Thanks for the link, I knew a few pages my images were on. But I see there is 50 on the site, and 6 pages using them. I see one there I didnt know. But I do occasionally google myself to see where images are ending up, since I enjoy seeing if they get to help promote different species.
@lythronax246 Nobody can use your images as they are uploaded under the CC BY-NC license. If you wish for your images to be used you can change it to either the CC-BY or CC-BY-SA licenses.
Nice! At least I am contributing with my pictures without knowing after not really upping my game on creating more articles on wikipedia this year
… 79 of my pictures are there + some I uploaded on my own (and different nickname) when creating some articles
Oh! Interesting. How might I go about doing that?
How might I go about doing that?
Go to “Account Settings”, and then “Content and Display” (top left).
Scroll down to “Licensing”, and select your new default image license.
Check the little box below to apply it to all your previous observation images and hit “Save settings”.
What is the process for asking permission to use images for other purposes e.g., educational material?
There isn’t any process; one does not need to ask for permission. One merely needs to comply with the terms of the license.
CC0 = Public Domain. Do whatever you like with it.
CC BY = Only attribution is required. You may create derivative works. As long as you attribute the creator of the work, you have complied with the license.
CC BY-SA = You must attribute the work to the author AND any derivative work must be licensed under identical terms in order to comply with the license.
Edit: I should add that it doesn’t hurt to tell people that you have used their Creative Commons licensed photos, as most folks do appreciate knowing that they’ve helped someone else, especially an educator or researcher.
For people that also want to share their photo’s with Wikimedia here is a video that explains where to change the license: https://www.youtube.com/watch?v=zFnJJDTYbJs
I am not a lawyer, but note that the requirements are actually a bit more than just attributing the creator even for CC-BY, you need to do things like repeat any copyright notices, give a source URI, a reference to the license, indicate if changes were made and a few other things (some of these only “to the extent reasonably practicable”).
Most of the time failing to do these extra things probably won’t come back to haunt you since people who are CC-BY licensors usually want their stuff to be reused widely and the most recent license versions include a repair period where your permission (which terminates on breach) gets reinstated if you correct things within 30 days of being made aware of problems. However there are people (so-called “copyleft trolls”) who bank on people not understanding this, who make a lot of CC-licensed stock photography (often under older license versions without repair provisions and/or more exacting technical requirements) then send out manipulatively worded legal threats in bulk alleging technical defects in the attribution strings and demanding settlement money from reusers. This sort of bad-faith predatory behaviour will afaik get you banned from Wikimedia and Flickr but is regrettably legal so it makes it extra important to get it right.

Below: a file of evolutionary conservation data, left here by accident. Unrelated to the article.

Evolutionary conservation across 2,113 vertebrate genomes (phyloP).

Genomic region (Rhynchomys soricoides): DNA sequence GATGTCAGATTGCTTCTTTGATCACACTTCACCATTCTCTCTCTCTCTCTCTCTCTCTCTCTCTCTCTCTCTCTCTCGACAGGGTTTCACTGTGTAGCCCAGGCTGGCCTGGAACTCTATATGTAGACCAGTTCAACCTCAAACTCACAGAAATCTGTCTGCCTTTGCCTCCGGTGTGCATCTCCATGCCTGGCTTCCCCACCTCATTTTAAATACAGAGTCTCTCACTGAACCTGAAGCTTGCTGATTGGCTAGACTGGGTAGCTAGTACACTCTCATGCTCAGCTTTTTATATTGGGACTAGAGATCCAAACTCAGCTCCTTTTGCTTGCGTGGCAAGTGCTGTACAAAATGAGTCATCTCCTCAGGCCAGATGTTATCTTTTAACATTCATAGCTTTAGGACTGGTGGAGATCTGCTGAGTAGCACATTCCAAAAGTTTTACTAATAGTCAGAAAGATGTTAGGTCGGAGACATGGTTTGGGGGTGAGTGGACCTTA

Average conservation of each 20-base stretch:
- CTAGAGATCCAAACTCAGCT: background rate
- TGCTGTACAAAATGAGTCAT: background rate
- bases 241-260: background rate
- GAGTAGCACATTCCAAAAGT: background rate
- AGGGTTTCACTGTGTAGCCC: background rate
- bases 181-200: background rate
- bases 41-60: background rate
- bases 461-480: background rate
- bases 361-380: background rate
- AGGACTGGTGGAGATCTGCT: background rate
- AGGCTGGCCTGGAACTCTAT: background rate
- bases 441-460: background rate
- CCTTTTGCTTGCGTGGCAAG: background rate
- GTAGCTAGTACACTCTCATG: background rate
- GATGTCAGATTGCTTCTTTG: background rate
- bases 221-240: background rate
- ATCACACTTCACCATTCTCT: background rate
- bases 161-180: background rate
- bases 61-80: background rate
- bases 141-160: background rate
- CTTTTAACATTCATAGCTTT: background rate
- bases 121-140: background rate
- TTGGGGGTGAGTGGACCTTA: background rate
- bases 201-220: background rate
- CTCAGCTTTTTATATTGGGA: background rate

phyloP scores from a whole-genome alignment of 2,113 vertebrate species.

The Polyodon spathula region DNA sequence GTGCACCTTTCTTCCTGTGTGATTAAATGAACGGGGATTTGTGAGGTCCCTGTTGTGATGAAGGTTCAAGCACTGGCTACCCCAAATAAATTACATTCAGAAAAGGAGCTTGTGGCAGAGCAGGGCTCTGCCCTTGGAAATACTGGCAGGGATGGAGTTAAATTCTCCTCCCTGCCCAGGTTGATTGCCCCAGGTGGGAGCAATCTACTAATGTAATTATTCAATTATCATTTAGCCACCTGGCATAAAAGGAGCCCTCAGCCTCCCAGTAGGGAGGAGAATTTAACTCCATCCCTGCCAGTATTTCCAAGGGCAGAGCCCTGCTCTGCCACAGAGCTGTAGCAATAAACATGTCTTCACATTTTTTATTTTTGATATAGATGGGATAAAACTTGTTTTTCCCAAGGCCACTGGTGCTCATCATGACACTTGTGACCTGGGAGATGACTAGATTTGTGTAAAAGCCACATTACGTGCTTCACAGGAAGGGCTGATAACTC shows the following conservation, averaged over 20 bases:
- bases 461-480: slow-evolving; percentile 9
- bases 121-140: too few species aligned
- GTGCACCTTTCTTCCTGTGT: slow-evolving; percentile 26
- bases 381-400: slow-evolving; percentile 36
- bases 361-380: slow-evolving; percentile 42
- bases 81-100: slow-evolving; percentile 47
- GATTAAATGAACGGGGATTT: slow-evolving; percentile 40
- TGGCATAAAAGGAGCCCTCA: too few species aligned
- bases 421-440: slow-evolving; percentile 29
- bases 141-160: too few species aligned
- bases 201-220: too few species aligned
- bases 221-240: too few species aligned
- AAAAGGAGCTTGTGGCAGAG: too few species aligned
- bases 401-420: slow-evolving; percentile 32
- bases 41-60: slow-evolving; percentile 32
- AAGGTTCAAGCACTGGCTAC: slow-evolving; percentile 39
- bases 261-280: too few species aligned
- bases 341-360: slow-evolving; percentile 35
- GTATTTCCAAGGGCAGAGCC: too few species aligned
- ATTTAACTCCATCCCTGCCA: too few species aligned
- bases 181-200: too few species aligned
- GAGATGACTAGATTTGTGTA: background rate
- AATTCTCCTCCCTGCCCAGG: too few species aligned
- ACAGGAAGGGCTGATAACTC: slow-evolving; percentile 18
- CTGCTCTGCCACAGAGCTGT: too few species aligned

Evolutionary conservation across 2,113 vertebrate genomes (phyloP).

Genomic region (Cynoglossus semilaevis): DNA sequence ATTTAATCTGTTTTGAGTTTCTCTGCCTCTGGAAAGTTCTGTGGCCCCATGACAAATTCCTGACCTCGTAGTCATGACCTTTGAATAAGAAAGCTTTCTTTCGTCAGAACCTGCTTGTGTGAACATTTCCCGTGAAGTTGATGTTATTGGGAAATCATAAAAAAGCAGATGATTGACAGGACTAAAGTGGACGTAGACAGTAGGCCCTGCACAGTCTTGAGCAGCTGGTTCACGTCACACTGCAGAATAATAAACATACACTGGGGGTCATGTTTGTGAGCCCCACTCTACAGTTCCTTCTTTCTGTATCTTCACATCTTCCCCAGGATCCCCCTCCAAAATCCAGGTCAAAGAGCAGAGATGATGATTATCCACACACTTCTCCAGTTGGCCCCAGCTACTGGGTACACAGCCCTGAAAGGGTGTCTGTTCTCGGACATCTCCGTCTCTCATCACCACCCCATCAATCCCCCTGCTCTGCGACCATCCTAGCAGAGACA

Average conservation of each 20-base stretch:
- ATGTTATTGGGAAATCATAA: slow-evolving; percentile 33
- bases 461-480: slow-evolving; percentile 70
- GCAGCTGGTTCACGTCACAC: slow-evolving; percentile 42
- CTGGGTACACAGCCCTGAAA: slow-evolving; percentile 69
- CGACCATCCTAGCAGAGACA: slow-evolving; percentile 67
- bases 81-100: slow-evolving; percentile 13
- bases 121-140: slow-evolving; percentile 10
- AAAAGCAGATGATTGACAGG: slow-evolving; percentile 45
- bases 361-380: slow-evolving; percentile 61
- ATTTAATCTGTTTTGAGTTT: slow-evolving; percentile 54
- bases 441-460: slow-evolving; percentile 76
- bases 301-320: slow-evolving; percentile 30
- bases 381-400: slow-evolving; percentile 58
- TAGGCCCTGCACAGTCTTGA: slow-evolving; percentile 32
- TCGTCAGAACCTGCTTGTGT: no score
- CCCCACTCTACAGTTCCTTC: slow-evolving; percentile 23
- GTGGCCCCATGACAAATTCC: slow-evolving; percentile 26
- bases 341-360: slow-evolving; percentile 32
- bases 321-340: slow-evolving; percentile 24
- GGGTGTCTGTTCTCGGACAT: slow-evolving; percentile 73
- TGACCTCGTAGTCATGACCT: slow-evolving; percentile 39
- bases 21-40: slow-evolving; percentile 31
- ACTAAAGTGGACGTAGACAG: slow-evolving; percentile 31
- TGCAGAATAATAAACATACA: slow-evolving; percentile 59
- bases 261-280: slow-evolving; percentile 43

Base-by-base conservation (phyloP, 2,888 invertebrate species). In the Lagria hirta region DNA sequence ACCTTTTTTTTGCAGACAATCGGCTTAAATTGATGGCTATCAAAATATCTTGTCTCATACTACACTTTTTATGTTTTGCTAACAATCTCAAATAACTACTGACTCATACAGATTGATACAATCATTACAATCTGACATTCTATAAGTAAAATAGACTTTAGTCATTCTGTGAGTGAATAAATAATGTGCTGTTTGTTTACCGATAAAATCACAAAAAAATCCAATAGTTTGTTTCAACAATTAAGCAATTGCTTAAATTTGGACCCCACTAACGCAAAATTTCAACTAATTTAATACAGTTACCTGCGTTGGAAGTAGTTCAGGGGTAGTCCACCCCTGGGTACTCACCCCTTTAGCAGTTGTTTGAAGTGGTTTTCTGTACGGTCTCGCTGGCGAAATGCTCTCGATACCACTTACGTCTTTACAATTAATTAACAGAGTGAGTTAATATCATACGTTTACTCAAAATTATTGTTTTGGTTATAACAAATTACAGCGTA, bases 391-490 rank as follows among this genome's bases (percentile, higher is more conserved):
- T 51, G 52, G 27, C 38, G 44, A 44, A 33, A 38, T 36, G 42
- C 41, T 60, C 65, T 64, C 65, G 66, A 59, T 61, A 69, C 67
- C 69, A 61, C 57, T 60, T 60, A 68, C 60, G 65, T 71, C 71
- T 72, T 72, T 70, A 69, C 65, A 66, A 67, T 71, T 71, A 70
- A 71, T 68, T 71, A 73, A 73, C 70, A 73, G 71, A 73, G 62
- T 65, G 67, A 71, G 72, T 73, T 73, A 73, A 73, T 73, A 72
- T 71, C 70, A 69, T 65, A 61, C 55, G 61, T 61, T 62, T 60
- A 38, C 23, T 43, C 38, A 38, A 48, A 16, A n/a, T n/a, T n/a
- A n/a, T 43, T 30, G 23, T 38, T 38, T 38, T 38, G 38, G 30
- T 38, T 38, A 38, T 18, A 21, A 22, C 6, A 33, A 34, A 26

Thanks for the reminder to finally get around to switching all my photos to CC-BY. I never quite figured out a good workflow for manually adding them to Wikimedia, nor do I really know which ones are likely to be needed, so hopefully someone will do something with some of them. :)
Thank you so much!
Yes, you are technically correct here. And I agree it’s an important note. The main gist — which is what I was offering — is that you “give appropriate credit” in accordance with the license. That’s the beauty of CC licenses: You don’t need to ask for permission.
Here’s what the Creative Commons folks say, exactly:
For CC BY, credit for their work and acknowledgement of the license; for the other licenses, only a few conditions on how the work may be reused.
Even for CC BY-SA, it’s primarily the name of the author and acknowledgement of the license, as you can see on this example courtesy of Wikipedia:
That was an important issue, but the core issue should not be as widely applicable to media on iNaturalist. Part of the problem was that Flickr allows users to apply old versions of the license to current media. The CC 2.0 licenses include a harsher term for inadvertent violations, which was exploited as a business model, than the current 4.0 version:
As Doctorow explains, the primary issue of CC 2.0 licenses is that they include a clause that if a reuser violates the attribution agreement, even if it’s clearly by accident and not with malintent, the CC 2.0 license is terminated, thereby leaving the reuser open to legal threat.
Some Flickr users hope that reusers will incorrectly attribute CC 2.0 media, allowing the original creator to then target the reuser, sometimes with the threat of significant statutory damages. This goes against the guiding principle of Creative Commons.
Creative Commons addressed this with its CC 4.0 license, which guarantees users the same 30-day grace period that Flickr now requires.
A post was split to a new topic: CC-BY-SA License Options on iNat
Great news! Is there a way to see if our images have been used?
You should be able to go here and search for your (iNat) username:
Hello thanks for your response - I can only see random images which aren’t mine when I enter my iNat userid?? When I search with yours though I see lots of lovely images of insects etc. Maybe this means I have no images loaded?
You should quote your username to ensure you find this exact name:
cool thanks again!
And if you don’t want to have that license apply to all, but only some, you can change individual licenses manually from the “Edit” page of the respective observation.
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